Comprehensive immigration reform will top President Obama's to-do list following his inauguration next month, the Los Angeles Times reports, with the administration's hope that a law can be passed before politics of the 2014 and 2016 elections begin to harden party lines.
The initiative - which will include a "social media blitz" - would seek, among other things, a path to citizenship for 11 million illegal immigrants, strengthened border security, an easier means of bringing in foreign workers under special visas, and stricter penalties for employers who hire illegals, according to the Times. Cabinet secretaries will push the reform's benefits to business, education, health care, and public safety.
One of the biggest criticisms lobbed at the president during his first term by his 2008 supporters was the lack of movement on his immigration promises, including the DREAM Act, which would increase border security while also providing a pathway to citizenship for young immigrants. He was widely panned by both parties for using the issue as a political gimmick when hesix months before the election, halting the deportation of children of illegal immigrants.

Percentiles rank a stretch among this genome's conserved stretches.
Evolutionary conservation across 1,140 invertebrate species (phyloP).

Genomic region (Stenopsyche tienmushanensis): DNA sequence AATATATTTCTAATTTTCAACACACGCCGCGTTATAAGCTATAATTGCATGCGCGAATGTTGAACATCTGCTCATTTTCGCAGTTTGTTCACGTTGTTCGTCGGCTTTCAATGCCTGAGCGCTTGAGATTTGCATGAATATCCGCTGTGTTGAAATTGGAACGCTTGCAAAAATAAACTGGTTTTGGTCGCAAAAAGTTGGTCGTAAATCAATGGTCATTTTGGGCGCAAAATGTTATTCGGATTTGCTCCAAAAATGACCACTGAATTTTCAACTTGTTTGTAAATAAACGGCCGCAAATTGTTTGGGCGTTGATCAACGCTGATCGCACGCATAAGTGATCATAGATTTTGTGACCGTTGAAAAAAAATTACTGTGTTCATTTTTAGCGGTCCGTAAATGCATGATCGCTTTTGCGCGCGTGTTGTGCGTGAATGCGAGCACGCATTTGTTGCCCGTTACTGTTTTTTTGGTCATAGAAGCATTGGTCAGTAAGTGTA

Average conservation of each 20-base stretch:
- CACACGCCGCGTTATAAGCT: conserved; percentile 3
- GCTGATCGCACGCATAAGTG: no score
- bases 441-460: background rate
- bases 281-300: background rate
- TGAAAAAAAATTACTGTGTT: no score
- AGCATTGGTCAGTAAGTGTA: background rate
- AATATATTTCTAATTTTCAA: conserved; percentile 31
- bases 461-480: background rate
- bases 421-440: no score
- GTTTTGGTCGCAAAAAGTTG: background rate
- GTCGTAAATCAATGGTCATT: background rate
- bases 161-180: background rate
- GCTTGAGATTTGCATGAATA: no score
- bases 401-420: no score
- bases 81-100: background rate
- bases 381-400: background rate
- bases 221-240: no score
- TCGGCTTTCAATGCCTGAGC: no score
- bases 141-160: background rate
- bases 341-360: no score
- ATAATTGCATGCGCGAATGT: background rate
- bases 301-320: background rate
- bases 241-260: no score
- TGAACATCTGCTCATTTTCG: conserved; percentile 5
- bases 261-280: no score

In September, the president was also called out by an interviewer during a Univision forum who accused the president of breaking a promise to tackle immigration reform during his first year as president. "A promise is a promise," said Univision's Jorge Ramos, "and with all due respect, but you didn't keep that promise."
Now, Mr. Obama is trying to make good on what he said he is "confident" can be done on the issue in his second term. With the window between campaign seasons growing increasingly smaller in recent years, Democratic strategists know they have to act fast; congressional hearings could begin as soon as late January.
One White House official emphasized to the Times that the administration is currently aiming all of its focus at averting the so-called "fiscal cliff," a series of potentially disastrous tax hikes and spending cuts set to go into effect Jan. 1. But the adviser did point to remarks the president made in a recent news conference, promising to dive into immigration immediately after his Jan. 21 inauguration.
Republicans and Democrats, though, still have a lot to hash out, including whether to implement immigration reform in one fell swoop, or through a series of laws. What also remains in question is whether the White House will send a draft of legislation to the Hill for markup, or leave the bill-writing to Congress. In 2010, a large bipartisan immigration initiative died before even reaching the floor of the Senate - something proponents of a new law hope to avoid this time around.
"The president can't guarantee us the outcome but he can guarantee us the fight," Eliseo Medina, secretary-treasurer of the Service Employees International Union, told the Times. "We expect a strong fight."